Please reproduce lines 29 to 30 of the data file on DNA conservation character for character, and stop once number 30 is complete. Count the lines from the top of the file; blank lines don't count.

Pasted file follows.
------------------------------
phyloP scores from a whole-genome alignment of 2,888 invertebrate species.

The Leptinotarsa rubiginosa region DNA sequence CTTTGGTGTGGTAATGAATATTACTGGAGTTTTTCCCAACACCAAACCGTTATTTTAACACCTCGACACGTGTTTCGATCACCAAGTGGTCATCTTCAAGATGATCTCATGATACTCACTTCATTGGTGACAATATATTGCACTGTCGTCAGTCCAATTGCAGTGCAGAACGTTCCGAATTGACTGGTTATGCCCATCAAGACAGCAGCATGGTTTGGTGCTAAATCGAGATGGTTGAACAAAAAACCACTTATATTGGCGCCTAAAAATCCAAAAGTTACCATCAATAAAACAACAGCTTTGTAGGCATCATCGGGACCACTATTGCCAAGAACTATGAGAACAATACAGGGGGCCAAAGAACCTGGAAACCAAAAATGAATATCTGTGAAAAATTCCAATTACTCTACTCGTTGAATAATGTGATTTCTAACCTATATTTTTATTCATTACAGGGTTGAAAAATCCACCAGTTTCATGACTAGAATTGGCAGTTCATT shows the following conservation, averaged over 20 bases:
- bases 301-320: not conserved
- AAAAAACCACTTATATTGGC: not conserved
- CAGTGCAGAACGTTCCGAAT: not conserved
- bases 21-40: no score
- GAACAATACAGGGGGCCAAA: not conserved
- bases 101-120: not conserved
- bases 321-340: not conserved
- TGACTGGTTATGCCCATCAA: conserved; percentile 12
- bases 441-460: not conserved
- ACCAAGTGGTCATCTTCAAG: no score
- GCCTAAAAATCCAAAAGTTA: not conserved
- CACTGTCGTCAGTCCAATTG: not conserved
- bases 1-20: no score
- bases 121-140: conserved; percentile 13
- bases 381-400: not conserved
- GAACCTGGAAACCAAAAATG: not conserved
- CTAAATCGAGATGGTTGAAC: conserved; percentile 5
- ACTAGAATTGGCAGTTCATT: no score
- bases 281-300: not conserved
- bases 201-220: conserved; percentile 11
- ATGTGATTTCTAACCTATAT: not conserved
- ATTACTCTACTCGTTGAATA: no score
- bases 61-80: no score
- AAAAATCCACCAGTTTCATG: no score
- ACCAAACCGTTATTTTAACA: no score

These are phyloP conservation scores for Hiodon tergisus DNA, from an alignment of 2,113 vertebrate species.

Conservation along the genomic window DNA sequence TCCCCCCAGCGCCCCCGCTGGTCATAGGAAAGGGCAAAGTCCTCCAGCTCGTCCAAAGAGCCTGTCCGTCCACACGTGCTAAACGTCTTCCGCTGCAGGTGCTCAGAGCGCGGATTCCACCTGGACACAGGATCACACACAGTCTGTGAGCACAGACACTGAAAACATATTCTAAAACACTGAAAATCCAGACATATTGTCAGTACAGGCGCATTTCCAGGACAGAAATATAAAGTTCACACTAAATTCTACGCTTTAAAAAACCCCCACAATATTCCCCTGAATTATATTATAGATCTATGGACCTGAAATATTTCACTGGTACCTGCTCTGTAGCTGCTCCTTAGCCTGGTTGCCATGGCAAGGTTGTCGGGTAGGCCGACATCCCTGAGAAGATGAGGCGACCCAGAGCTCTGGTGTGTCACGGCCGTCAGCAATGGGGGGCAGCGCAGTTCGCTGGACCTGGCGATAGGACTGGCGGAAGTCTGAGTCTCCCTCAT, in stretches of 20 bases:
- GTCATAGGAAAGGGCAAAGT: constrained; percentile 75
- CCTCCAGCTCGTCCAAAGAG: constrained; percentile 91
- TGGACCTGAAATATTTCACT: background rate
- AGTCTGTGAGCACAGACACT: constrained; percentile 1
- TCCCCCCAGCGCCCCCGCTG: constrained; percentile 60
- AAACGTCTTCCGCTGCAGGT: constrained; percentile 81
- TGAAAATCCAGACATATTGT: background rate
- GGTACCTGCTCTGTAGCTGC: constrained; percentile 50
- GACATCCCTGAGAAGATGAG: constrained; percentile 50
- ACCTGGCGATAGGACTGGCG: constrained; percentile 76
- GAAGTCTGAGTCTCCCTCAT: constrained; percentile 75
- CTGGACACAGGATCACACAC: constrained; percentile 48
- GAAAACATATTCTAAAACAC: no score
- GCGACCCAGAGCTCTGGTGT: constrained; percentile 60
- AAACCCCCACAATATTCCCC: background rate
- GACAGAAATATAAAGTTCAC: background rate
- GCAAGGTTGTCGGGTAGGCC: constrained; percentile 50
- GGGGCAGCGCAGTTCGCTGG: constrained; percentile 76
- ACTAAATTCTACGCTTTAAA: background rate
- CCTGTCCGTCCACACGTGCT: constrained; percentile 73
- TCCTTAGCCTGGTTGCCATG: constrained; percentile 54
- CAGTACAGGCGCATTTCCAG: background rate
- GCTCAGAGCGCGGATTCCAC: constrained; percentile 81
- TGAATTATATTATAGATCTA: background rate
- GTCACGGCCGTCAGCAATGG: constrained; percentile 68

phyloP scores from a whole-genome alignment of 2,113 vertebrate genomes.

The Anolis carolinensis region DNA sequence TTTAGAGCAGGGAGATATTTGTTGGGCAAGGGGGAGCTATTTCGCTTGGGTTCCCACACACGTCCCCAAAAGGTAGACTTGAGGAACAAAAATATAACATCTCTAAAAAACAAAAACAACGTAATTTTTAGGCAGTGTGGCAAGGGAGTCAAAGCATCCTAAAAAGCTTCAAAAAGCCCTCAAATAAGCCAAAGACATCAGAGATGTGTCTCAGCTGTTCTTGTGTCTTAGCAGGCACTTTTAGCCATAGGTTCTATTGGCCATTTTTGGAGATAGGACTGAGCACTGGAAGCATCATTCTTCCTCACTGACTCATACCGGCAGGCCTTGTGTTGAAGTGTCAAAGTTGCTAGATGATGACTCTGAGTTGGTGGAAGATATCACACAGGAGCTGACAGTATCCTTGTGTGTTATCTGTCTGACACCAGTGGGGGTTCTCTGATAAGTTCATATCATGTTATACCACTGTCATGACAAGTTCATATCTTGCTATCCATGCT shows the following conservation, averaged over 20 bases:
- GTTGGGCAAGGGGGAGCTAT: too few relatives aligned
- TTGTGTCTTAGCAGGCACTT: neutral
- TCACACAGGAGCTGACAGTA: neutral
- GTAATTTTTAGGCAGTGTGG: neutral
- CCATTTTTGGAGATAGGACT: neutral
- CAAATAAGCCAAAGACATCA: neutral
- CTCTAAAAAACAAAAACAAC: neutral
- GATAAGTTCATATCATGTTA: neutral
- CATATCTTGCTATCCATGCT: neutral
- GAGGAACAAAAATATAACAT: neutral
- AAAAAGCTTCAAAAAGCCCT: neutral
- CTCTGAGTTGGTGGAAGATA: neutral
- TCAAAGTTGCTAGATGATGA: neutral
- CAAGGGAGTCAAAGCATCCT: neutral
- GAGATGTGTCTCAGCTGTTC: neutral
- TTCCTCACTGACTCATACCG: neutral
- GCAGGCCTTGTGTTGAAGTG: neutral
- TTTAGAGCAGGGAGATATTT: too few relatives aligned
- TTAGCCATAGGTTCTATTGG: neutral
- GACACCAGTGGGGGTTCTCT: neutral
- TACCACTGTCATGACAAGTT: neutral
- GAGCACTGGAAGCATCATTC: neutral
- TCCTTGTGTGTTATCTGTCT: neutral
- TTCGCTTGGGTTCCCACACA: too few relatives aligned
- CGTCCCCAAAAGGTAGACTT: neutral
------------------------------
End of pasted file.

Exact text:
Conservation along the genomic window DNA sequence TCCCCCCAGCGCCCCCGCTGGTCATAGGAAAGGGCAAAGTCCTCCAGCTCGTCCAAAGAGCCTGTCCGTCCACACGTGCTAAACGTCTTCCGCTGCAGGTGCTCAGAGCGCGGATTCCACCTGGACACAGGATCACACACAGTCTGTGAGCACAGACACTGAAAACATATTCTAAAACACTGAAAATCCAGACATATTGTCAGTACAGGCGCATTTCCAGGACAGAAATATAAAGTTCACACTAAATTCTACGCTTTAAAAAACCCCCACAATATTCCCCTGAATTATATTATAGATCTATGGACCTGAAATATTTCACTGGTACCTGCTCTGTAGCTGCTCCTTAGCCTGGTTGCCATGGCAAGGTTGTCGGGTAGGCCGACATCCCTGAGAAGATGAGGCGACCCAGAGCTCTGGTGTGTCACGGCCGTCAGCAATGGGGGGCAGCGCAGTTCGCTGGACCTGGCGATAGGACTGGCGGAAGTCTGAGTCTCCCTCAT, in stretches of 20 bases:
- GTCATAGGAAAGGGCAAAGT: constrained; percentile 75